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Meckel Diverticulum

Case Detail

Anatomy: Gastrointestinal
Joseph Junewick, MD FACR
Diagnostic Category: Developmental or Congenital
Created: over 10 years ago
Updated: over 10 years ago
Tags: PEDS
Modality/Study Types: CR
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4 year female with chronic intermittent abdominal pain.

Case Images


Meckel Diverticulum


FL – Three fluoroscopic spot images showing a tubular blind-ending structure extending into the pelvis.


The omphalomesenteric (vitelline) duct is the embryonic communication between the yolk sac and the developing midgut. Incomplete atrophy of the omphalomesenteric duct may result in a variety of anomalies: umbilicoileal fistula, omphalomesenteric duct sinus, omphalomesenteric duct cyst, fibrous connection of the ileum to the umbilicus, or Meckel diverticulum.

Meckel diverticulum accounts for 98% of omphalomesenteric duct anomalies. The diverticulum results from fibrous obliteration of the umbilical end of the omphalomesenteric duct and complete patency of the ileal end. The diverticulum is on the antimesenteric side of the ileum and may connect to the umbilicus by a fibrous band if the fibrous portion of the duct fails to be completely obliterated and absorbed. The diverticulum is usually found within 100 cm of the ileocecal valve. The arterial blood supply and venous drainage of a Meckel diverticulum are through remnants of the embryologic omphalomesenteric (vitellointestinal) vessels.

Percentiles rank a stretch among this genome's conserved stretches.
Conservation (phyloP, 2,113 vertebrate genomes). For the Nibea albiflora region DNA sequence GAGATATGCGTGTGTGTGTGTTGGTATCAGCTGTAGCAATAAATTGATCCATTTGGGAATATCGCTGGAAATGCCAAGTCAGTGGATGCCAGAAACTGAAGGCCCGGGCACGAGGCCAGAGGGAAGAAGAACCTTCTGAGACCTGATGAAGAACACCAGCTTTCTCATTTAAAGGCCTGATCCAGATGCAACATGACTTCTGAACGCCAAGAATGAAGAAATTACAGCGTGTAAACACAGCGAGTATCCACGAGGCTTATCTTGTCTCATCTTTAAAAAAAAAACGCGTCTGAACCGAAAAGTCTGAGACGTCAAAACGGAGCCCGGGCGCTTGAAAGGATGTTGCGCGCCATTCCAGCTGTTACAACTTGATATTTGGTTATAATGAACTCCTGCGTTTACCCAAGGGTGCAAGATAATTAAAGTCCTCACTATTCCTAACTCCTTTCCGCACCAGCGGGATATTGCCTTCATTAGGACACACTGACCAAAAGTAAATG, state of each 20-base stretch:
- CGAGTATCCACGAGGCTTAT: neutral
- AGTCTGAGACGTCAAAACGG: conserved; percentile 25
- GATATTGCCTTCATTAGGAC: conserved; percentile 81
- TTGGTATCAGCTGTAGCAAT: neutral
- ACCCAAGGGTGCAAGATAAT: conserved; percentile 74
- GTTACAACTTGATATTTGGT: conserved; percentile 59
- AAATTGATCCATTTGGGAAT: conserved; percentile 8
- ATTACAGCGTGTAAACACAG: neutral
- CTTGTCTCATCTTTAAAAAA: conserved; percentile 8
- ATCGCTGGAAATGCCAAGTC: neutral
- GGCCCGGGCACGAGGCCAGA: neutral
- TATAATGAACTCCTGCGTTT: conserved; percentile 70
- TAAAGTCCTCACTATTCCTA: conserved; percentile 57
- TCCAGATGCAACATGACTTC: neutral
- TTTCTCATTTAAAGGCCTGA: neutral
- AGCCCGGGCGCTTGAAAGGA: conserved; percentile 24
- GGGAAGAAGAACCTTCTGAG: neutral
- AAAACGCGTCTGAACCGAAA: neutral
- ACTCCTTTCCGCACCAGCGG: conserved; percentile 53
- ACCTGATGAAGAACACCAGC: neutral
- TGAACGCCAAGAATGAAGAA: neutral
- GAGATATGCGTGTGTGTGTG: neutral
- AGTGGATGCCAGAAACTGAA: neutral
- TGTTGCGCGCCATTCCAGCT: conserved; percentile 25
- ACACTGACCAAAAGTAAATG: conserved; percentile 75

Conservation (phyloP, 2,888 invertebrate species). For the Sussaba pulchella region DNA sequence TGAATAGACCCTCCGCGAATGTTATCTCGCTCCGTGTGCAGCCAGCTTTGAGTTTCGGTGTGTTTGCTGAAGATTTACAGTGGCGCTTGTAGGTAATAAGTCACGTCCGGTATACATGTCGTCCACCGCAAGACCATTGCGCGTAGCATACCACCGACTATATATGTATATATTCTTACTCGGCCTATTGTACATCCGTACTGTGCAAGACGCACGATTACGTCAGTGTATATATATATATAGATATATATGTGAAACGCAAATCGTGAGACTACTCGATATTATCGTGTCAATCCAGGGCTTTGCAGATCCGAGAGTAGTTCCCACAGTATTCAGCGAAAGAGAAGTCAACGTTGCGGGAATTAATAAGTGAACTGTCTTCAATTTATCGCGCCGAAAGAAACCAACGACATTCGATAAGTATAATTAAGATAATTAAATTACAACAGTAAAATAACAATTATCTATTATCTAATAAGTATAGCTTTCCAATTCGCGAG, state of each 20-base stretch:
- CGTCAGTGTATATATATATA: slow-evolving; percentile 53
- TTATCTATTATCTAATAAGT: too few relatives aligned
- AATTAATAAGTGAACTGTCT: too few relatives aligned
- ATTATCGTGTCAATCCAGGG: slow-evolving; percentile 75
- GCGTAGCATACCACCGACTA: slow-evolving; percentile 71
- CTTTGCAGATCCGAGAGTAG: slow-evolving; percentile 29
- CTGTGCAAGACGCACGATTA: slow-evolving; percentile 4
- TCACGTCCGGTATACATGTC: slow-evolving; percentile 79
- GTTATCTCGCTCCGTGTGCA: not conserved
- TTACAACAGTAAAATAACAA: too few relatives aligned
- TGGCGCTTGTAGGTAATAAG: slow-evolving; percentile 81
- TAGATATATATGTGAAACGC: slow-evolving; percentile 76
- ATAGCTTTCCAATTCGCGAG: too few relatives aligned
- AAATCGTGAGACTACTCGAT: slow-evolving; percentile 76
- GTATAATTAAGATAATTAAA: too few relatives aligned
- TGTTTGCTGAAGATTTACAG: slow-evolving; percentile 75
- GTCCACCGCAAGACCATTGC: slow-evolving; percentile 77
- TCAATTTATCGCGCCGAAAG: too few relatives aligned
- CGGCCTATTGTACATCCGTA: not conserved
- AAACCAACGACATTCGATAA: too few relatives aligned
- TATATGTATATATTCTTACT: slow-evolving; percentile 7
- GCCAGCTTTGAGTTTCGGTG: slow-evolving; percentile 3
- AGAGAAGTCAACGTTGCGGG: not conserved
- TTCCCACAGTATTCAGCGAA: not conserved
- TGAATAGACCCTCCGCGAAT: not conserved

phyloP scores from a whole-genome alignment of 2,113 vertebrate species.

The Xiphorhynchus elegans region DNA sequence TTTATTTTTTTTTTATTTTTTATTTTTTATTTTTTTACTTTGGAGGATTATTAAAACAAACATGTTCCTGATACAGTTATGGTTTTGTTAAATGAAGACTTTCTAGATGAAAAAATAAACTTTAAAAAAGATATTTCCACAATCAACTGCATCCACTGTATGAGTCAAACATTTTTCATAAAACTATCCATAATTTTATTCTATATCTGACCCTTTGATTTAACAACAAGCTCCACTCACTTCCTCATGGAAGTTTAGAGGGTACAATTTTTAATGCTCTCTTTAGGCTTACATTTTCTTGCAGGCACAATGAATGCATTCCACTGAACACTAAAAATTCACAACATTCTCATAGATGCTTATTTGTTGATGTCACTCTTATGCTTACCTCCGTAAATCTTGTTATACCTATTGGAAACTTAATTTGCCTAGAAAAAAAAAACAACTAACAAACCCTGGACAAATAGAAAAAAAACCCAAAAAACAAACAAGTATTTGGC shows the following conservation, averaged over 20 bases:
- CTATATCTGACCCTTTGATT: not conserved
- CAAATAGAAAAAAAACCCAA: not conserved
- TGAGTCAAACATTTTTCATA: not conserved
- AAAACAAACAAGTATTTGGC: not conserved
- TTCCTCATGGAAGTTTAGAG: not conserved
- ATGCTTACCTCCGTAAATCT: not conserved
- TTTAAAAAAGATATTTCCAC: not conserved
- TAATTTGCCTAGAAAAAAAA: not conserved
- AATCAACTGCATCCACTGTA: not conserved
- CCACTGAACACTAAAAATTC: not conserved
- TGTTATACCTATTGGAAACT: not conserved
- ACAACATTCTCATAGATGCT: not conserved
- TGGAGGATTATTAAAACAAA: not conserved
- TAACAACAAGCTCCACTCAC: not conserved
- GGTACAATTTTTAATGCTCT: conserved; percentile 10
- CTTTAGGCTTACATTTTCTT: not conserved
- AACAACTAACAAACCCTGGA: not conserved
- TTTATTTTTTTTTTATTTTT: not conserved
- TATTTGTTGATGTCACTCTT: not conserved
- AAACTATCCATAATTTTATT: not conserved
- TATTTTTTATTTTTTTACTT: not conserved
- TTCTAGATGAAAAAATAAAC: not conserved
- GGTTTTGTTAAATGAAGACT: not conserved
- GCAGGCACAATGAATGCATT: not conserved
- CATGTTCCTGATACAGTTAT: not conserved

Meckel diverticulum occurs in 2%–3% of the population. There is no known gender predilection for the formation of Meckel diverticulum however, symptomatic Meckel diverticulum is more common in males than females. Meckel diverticulum has no associations with other major congenital malformations although there is a higher prevalence in patients with Crohn disease.

Clinical symptoms from complications of Meckel diverticulum occur more commonly in children than adults. Sixty percent of Meckel diverticula become symptomatic before patients reach 10 years of age. Hemorrhage is the most frequent complication in the pediatric population, and it is almost always associated with peptic ulceration from heterotopic gastric mucosa located within the diverticulum. Intestinal obstruction is the second most common complication. It is usually seen in older children and adults.Enteroliths are a rare complications . Meckel diverticula may be involved in various hernias.

Meckel diverticulum is identified as a saccular, blind-ending structure located on the antimesenteric border of the ileum. The antimesenteric location can be confirmed from the position of the diverticulum, which faces away from the axis of the root of the small intestinal mesentery. Meckel diverticulum is usually found in the right lower quadrant and pelvic region, but it may have a periumbilical location. Periumbilical or midabdominal locations may be secondary to adhesions or congenital bands. The junction of the diverticulum with the ileum may show a mucosal triangular plateau or triradiate fold pattern which represents the site of omphalomesenteric duct attachment to the ileum. Filling defects, representing enteric contents or stones, may be seen.


Levy AD, Hobbs CM. Meckel diverticulum: Radiologic features with pathologic correlation. Radiographics (2004); 24:565-587.


Jeff Hagedorn, PA-C

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